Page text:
LG GW620 Review: Start-up Package: Camera, Video Recording, Connectivity

By 01:16 Tue, 10 Aug 2021 Comments

Camera is heavy-handed with compression

The LG GW620 is outfitted with a 5-megapixel auto-focus capturing camera and a Light Emitting Diode (LED) flash.

The capturing camera interface got a complete makeover and it’s almost a one-to-one copy of the capturing camera interface on the LG Viewty Smart for example. That has its fine and poor points.

The interface is pretty simple but still finds room for some of the essential functions on the screen. Selecting the auto-focus mode, the flash mode and the exposure compensations is a single tap away. The controls on the left can be hidden to free up space in the viewfinder.

Camera interface

Switching between still capturing camera and camcorder is done with the tradeimprint slider/shutter combo (virtual) we’ve seen on previous LGs.

Here comes the not-so-fine part – the extended settings menu. It uses the well-known rotating dial and its problem is that it’s quite slow. You can access only one item at a time, to acquire to the others you need to rotate the dial, which is rather slow on two accounts.

You can’t skip over items – you need to rotate over all of them till you acquire to the one you need, and the dial can be unresponsive sometimes. Using a simple list - while not as pretty - would have been much faster.

Usually, only the rarely used settings go into the extended settings menu, but in the LG GW620 things like shoot mode and scene mode are buried in there. And scene mode was supposed to be a quick way to set up the capturing camera for a particular kind of shot.

The shooting experience is average – the capturing camera is a small slow to focus and so is snapping a shot.

As for the image quality there are three forces at play here that give their best to mess it up. First is the noisy image sensor, then comes the poorly tweaked noise reduction that smears everything so that there’s banding over the smooth gradients; and finally the heavy Joint Photographic Experts Group (JPEG) compression that leaves a lot of compression artifacts and nasty pixelization in the worse cases.

Downsized photos in favorable lighting conditions are usable.

A strange and very unpleasant bug we encountered is that when you set macro mode, it gets stuck – even though the icon shows “auto”, all the non-macro photos come out blurry.

LG GW620 capturing camera sample photos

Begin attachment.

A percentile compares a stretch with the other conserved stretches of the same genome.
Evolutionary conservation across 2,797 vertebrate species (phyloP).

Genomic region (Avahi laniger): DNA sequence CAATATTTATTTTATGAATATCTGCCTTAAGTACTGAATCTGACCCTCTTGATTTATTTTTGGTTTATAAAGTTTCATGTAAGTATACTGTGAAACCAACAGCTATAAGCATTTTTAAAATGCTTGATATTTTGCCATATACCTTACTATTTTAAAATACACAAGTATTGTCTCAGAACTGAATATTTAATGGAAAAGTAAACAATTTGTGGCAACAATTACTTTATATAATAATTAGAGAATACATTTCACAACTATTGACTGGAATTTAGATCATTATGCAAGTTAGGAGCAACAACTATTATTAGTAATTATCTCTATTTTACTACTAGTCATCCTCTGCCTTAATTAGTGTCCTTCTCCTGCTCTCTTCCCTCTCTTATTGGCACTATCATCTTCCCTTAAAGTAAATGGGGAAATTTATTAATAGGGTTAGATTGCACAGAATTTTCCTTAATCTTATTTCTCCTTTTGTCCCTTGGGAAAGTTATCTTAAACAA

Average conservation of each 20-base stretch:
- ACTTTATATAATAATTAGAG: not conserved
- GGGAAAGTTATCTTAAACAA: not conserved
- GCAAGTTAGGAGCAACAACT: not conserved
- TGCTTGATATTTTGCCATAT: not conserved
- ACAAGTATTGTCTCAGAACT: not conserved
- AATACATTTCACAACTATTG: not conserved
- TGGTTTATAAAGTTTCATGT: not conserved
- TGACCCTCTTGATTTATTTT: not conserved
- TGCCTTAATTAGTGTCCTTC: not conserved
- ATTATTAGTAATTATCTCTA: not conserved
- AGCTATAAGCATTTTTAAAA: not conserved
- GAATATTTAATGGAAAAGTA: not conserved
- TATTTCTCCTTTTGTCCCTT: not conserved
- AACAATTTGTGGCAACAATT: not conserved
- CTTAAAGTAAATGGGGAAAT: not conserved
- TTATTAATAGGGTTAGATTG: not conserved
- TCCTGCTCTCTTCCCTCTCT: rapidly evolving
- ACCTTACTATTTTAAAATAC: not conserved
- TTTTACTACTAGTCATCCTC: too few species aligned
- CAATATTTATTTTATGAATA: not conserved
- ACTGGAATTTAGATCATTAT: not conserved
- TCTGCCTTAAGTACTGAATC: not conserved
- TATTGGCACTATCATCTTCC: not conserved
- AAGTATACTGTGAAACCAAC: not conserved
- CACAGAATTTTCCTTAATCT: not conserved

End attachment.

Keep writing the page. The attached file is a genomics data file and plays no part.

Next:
Synthetic resolution

We also snapped our resolution chart with the LG GW620. You can check out what that test is all about here.

You can certainly see a pinkish tint to the center of the frame.

LG GW620 resolution chart photo • 100% crops

Video recording

The video capturing camera on the LG GW620 performs quite poorly. It shoots QVideo Graphics Array (VGA) videos at 30 frames per second, which doesn’t sound particularly exciting. However the compression is too heavy and the videos don’t usually create the full 30 fps. Overall, the clips are fine for MMS only.

Camcorder mode

The camcorder interface is almost identical to the one on the still camera. The same criticisms we leveled at the still capturing camera UI apply here too.

LG GW620 capturing camera video sample

Great connectivity, except the poor Bluetooth support

The LG GW620 offers the full connectivity package. It covers the basics with quad-band GSM/EDGE but also offers speedy connectivity over 3G with 7.2Mbps HSDPA and HSUPA.

For local connectivity, there’s Wi-Fi, Bluetooth 2.0 (just the headset profile though, you can’t sdiscontinue or receive files). The GW620 features a built-in GPS receiver with A-GPS support, microUniversal Serial Bus (USB) and a hot swappable microSD card.

There’s also a 3.5mm audio jack so you can plug in your favorite pair of headphones.

The Wireless Fidelity (Wi-Fi) and Bluetooth switches come in handy when you need to quickly turn on or off either wireless connectivity option. A switch for GPS and even an Airplane mode toggle would have been remarkable additions.

Syncing your data couldn't be easier - it's just that you mainly sync with the Google services. For those of you who prefer desktop syncing with Outsee or Outsee Express, the Moxier Sync app comes in handy.



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